The Board called special meetings to try to avert such actions and all agreed that the solution was to extend the boundaries of the school district to become large enough to be able to make a loan. This was done and the district included seventeen sections. However, with expenses of back wages and fuel bills to be met, along with current expenses, it was plain to see that this arrangement was only temporary and more assessment had to be the answer. It was necessary to incorporate as a village in order to establish more assessment and steps were immediately taken to begin this move. Time after time, the board was reminded that there was no way of financing the school except by funds obtained locally and the regular Government grant. Under the circumstances, the teaching staff was reduced to a minimum and every effort was made to operate the school with the utmost economy. The school was kept open during this time only because of the belief that with the village incorporated and the assessment and taxation placed on a better basis, the school could be financed with less difficulty. On August 22, 1923, the school was officially declared to be in the village of Big River School District No. 32. During these years, some of the teachers were: Wm. James Mahoney; Olga Figeland; Freda McKnight; Fred Henwood; and R.C. Potter. Some of the Trustees were: J.S. Forbes; H.W. Halpin; J. Berry; Wm. E. Wakefield; E.J. Oliver; Fred Coates and O.P. Godin.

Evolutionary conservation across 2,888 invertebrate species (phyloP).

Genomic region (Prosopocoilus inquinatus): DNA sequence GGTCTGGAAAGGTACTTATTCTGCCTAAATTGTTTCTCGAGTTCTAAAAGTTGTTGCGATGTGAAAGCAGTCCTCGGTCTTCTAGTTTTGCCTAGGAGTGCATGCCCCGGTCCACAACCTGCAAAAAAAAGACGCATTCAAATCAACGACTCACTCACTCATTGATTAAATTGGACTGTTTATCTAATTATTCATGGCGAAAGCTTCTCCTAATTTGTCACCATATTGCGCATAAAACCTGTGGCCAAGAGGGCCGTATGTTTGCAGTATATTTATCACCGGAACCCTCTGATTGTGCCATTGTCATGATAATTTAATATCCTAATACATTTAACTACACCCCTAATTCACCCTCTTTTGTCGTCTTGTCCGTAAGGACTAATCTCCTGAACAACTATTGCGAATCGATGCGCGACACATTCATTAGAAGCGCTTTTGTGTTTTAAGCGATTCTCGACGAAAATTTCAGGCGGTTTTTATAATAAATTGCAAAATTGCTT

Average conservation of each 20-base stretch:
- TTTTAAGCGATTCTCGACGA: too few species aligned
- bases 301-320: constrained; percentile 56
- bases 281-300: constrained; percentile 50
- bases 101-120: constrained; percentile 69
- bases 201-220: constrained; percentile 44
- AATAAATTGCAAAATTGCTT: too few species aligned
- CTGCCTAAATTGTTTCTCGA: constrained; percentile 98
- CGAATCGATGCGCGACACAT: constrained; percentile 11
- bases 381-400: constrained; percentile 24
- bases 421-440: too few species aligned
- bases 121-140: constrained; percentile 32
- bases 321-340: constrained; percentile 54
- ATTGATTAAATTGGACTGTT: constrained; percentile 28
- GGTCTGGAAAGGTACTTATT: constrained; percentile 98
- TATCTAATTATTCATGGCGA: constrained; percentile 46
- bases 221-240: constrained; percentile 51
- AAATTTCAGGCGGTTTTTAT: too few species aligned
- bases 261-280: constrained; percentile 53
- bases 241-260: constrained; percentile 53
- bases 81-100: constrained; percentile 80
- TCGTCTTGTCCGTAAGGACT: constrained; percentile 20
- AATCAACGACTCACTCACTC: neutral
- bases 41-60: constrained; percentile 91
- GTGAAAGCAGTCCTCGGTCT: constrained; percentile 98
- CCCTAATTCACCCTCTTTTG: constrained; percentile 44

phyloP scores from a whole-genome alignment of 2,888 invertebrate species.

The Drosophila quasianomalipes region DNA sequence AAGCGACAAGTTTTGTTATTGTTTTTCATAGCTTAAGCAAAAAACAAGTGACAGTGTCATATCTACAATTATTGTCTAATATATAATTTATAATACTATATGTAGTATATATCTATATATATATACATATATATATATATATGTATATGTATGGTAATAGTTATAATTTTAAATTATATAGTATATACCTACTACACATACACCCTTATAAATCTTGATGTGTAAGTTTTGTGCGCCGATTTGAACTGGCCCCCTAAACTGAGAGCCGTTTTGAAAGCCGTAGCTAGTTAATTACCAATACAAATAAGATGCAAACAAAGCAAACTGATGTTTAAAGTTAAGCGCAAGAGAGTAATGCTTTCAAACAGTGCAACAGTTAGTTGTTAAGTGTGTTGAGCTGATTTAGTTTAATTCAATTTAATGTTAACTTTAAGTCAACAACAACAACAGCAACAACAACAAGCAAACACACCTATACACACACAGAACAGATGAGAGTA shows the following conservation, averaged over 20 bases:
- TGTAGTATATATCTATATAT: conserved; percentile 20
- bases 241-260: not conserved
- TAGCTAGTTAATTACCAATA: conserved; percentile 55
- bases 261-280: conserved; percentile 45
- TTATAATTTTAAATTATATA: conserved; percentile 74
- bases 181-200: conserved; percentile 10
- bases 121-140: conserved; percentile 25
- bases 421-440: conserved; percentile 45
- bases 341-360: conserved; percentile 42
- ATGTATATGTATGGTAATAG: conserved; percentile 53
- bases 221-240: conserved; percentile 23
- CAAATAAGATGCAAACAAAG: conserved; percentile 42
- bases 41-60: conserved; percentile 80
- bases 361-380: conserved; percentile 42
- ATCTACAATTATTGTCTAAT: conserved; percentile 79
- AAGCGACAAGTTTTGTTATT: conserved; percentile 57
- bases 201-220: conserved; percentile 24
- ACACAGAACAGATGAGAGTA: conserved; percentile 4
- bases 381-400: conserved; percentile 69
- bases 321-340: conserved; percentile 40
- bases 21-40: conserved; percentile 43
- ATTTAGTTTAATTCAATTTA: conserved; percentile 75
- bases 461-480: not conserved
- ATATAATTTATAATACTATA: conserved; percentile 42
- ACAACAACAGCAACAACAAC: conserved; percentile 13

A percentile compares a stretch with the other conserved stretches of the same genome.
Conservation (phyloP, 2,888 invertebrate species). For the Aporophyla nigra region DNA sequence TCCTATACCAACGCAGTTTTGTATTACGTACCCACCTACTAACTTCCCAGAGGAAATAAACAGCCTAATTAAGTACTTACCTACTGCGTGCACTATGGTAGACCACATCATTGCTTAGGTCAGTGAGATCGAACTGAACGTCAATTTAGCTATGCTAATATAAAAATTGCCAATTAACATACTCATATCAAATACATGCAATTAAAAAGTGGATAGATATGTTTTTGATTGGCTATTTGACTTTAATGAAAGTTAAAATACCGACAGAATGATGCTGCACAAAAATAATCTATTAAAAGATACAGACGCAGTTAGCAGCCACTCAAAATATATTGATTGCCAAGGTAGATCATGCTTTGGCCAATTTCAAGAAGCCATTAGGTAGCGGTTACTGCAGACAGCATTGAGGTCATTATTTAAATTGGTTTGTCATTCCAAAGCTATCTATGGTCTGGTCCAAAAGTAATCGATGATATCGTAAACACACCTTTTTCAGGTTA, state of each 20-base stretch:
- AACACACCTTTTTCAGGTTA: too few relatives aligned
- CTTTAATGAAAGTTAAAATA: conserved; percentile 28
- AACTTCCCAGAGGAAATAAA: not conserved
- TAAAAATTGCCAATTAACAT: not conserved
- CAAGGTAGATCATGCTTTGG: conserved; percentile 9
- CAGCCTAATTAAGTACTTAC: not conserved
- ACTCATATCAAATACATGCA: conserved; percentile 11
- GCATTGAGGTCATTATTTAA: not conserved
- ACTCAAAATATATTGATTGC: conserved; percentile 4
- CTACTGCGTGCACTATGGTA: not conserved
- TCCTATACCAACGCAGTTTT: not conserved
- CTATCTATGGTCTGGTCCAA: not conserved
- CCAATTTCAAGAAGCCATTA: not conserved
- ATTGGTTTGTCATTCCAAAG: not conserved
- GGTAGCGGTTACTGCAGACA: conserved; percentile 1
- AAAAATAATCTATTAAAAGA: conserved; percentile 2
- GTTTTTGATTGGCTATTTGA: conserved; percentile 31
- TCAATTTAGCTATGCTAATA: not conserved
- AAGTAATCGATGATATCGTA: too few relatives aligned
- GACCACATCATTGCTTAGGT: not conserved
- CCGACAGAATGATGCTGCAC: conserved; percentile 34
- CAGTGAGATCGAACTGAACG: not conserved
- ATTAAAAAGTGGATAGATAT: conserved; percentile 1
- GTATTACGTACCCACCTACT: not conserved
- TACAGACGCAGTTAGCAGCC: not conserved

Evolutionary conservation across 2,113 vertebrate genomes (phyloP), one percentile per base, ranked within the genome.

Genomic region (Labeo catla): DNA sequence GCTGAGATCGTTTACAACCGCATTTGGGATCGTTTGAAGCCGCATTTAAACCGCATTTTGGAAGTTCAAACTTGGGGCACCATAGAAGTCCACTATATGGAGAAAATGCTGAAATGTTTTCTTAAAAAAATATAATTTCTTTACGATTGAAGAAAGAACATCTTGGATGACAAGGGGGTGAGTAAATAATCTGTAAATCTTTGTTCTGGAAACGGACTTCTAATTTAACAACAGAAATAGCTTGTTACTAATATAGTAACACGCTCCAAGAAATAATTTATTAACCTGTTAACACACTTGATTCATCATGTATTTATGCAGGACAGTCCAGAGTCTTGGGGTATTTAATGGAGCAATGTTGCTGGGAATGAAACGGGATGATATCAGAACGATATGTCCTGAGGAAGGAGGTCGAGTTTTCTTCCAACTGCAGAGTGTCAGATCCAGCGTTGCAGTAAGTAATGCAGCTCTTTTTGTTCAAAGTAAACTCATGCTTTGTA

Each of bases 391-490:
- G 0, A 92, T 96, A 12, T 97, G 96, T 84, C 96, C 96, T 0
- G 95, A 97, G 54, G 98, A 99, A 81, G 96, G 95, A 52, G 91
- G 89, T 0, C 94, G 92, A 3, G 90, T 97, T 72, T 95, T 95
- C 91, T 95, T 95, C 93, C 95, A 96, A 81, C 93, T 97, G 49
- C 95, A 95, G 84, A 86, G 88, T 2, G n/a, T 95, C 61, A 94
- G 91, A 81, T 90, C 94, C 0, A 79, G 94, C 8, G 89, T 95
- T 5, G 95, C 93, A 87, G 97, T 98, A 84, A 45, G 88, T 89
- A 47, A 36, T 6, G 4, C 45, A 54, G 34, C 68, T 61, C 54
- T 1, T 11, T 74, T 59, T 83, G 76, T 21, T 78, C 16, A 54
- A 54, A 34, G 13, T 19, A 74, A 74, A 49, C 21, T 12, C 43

In 1924, Mr. Fred Henwood established a night school and held classes for the rate of one dollar per session. With more borrowing power and a strict budget, the school managed to survive but was destroyed by fire in 1928. All records, registers, etc., were lost in the fire and it was necessary to find temporary room facilities until a new school building could be provided. Construction was begun immediately and completed by the following year.

The Big River School.

The Big River School.

      By 1931, there were four teachers in what was really a two-roomed school. The third classroom was a basement room usually presided over by the Principal, Mr. W.R. Gould. This room housed the senior grades. Mrs. Margaret Bouchard was the teacher in the primary room. Eventually her room became so crowded that the playroom in the basement was converted into a classroom, where Miss Meta Brownfield taught the beginners. Frank Michie had the other upstairs room. All were large rooms but usually over crowded. Mrs. Bouchard had approximately seventy students at some times. Mr. Michie recalls one inspector walking into his room of sixty-five smiling faces and inquiring if it was a school or a theatre. Besides the arduous task of preparing and presenting lessons , marking and grading, the teachers carried on a number of other activities. Track and Field was held each year and in the winter, they built and maintained a school skating rink, flooded with the water pumped from the school well with the help of a balky gas engine. At recess time, every student would be out on the rink playing hockey with whatever he or she had in the way of a hockey stick. At Christmas time, the teachers would put on a concert. Mrs. Ivery Newton was a great help with the music and dances. The stage was built in Mr. Michie's room out of trestles, beams and platforms lugged out of the basement. After the concert, a public dance was held in Mrs. Bouchard's room.